You can blame it on Katherine Kurtz, the fantasy/science fiction writer. I met her at a con when I was 18 and she sat down and chatted with me for like half an hour one-on-one about how to be a writer. And I’m like “Oh, that told me so much!”. I’d never gotten that sort of thing before, and it made me realize, becoming a writer is one of these weird things where you can’t learn it except from other writers. You can teach yourself to write, but actually getting published and how to approach problems when you run into them. So many people writer’s block, I feel, because they hit something, they don’t have personal experience dealing with it. Working through that on your own is just really hard, but if you can hear other author’s perspective, you can try those tools and find something that works for you.

FanX 2018 ()
#9 Copy


Where do you come up with your names for books?

Brandon Sanderson [PENDING REVIEW]

It really depends on the book. Sometimes I'm using a real world culture's linguistics as inspiration, sometimes I'm building a linguistic trick for them, so it really depends. Listen to my podcast, Writing Excuses, look for the episode on, we're doing one on con-langs or naming. We've got some episodes on that.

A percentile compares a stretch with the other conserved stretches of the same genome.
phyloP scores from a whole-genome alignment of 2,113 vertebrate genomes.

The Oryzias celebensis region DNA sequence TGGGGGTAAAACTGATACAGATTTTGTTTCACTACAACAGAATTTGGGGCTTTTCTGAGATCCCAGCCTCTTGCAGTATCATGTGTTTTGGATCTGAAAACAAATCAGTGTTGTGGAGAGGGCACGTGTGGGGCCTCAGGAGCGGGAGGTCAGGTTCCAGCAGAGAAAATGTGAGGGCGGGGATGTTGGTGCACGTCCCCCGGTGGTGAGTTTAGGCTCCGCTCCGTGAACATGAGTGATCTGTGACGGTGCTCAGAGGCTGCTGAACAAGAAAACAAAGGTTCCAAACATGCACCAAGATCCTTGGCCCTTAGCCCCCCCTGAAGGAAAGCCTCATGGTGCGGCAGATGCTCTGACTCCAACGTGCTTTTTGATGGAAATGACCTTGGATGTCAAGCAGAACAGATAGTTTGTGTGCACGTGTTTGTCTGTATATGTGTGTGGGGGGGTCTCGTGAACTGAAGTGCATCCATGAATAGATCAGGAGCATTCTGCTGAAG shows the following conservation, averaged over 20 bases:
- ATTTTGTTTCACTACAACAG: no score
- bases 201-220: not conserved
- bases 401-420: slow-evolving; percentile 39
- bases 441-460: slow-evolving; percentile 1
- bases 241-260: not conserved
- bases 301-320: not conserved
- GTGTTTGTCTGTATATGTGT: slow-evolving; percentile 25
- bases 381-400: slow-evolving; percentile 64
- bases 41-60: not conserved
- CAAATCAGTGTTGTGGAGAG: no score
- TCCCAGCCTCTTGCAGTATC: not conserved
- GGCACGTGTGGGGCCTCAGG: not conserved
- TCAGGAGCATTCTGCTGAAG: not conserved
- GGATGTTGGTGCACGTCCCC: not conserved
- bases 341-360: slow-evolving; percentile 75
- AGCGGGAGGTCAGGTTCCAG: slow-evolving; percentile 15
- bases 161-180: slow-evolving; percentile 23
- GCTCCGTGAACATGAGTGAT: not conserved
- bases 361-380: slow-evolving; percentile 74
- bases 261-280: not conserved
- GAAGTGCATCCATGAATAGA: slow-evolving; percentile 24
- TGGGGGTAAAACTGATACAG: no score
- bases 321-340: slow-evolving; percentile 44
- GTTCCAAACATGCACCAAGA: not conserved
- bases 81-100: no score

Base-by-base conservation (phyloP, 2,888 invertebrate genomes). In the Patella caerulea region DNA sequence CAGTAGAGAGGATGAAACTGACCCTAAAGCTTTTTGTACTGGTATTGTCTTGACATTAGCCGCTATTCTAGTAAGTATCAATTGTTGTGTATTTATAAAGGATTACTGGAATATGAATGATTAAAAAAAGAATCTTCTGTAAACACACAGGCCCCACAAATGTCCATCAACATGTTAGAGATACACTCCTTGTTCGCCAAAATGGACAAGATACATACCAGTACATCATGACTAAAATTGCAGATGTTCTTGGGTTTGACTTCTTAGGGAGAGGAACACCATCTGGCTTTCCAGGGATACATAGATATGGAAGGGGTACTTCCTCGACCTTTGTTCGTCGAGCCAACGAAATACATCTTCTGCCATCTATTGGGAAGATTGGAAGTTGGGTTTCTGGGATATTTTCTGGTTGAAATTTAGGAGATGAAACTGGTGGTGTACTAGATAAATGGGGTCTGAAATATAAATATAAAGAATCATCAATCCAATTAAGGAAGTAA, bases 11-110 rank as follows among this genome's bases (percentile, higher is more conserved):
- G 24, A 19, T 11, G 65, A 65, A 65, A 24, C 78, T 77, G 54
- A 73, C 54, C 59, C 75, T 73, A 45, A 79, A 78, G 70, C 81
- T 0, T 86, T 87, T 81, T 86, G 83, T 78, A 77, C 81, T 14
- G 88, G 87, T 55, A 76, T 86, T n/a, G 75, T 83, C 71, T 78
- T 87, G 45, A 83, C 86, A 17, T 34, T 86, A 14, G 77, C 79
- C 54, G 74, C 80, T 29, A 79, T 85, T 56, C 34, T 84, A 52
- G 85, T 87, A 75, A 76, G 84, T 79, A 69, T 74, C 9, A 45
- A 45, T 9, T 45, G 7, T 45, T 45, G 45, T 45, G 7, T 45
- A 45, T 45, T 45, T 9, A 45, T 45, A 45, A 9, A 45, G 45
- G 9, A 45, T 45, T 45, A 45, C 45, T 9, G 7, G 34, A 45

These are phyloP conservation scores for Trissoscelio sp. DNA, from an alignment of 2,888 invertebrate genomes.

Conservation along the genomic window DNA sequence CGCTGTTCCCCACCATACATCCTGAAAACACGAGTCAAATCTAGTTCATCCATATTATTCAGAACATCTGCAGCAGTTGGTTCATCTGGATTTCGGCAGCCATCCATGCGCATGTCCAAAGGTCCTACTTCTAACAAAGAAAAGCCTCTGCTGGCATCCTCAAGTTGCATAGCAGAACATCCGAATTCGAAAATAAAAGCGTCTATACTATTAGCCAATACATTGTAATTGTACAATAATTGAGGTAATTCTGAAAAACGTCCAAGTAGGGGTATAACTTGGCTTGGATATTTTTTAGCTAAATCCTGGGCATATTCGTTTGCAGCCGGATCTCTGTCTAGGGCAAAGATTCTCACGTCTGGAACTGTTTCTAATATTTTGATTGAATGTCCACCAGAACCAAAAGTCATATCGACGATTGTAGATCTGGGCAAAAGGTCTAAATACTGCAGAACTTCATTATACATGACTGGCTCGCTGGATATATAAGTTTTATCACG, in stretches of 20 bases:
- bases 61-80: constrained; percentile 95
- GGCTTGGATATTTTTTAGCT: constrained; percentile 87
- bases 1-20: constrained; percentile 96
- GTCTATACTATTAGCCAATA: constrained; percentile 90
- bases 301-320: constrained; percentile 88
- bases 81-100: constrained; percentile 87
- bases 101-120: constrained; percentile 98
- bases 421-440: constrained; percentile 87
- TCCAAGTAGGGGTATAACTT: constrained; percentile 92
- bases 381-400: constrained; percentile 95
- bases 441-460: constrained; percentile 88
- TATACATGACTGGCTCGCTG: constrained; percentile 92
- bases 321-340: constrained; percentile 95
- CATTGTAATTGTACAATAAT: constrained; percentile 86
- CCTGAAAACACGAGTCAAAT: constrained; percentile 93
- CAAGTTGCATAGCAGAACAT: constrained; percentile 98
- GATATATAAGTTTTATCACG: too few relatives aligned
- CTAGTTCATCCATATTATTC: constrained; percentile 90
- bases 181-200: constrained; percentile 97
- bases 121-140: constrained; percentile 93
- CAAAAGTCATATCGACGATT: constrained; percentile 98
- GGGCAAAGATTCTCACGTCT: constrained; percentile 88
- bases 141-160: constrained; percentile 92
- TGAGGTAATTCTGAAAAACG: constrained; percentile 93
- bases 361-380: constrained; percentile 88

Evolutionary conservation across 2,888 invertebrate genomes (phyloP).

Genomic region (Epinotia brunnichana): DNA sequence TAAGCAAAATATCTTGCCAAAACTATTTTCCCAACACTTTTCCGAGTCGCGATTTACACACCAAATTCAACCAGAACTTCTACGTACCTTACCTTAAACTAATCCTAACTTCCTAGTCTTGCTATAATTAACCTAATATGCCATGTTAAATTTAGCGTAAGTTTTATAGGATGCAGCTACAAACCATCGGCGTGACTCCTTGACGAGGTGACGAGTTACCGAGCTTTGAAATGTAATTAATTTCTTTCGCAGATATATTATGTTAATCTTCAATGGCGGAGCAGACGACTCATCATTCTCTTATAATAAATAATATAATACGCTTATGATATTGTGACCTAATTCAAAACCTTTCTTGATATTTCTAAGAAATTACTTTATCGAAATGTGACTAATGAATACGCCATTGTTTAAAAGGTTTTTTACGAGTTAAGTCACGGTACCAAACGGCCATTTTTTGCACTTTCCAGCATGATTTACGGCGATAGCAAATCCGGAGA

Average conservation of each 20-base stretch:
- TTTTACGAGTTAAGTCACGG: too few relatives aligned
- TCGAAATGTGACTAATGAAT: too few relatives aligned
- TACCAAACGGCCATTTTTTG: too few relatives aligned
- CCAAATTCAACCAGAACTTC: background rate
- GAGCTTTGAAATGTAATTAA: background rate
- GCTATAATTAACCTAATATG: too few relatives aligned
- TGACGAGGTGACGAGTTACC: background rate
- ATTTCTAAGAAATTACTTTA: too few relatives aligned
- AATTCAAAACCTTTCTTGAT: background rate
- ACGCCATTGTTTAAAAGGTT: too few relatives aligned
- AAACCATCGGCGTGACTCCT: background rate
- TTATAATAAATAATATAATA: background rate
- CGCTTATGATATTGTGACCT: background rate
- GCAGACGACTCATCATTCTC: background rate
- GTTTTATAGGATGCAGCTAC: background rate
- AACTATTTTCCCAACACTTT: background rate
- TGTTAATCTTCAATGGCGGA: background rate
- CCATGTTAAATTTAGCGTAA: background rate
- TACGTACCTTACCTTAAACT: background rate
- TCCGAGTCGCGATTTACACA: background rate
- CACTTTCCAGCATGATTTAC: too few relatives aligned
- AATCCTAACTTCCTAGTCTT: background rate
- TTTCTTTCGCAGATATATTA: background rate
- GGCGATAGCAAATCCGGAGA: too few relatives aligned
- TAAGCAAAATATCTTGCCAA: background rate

Sasquan 2015 ()
#10 Copy


Have you ever thought of teaching at Clarion West?

Brandon Sanderson

Have I ever thought of teaching at Clarion. The reason I teach the class I do is because I can drive to it and it's one night a week for three hours. *laughter* They work very much around my schedule. The other thing I like about it is they put it in a lecture hall so I mentor 15 students, I read their writing and things like that, but then any student who wants to take one credit-hour of "you get a free 'A' for listening" can come sit-- So I can have like a hundred people in my class while still mentoring 15. The university really bends over backwards to make it work for me. So I might consider doing Clarion or something but man it takes a bunch of time out-- Peter what did you--

Peter Ahlstrom

There is the cruise.

Brandon Sanderson

There is the cruise. We do a Writing Excuses cruise which is Clarion-like a little less workshop focused than Clarion, Clarion is very workshop focused. But yeah we do the Writing Excuses cruise. So if you sign up for that when I'm going on the cruise, which I can't promise I'll do every year, but I'm doing this year, then you get the opportunity to come hear the lectures and things like that.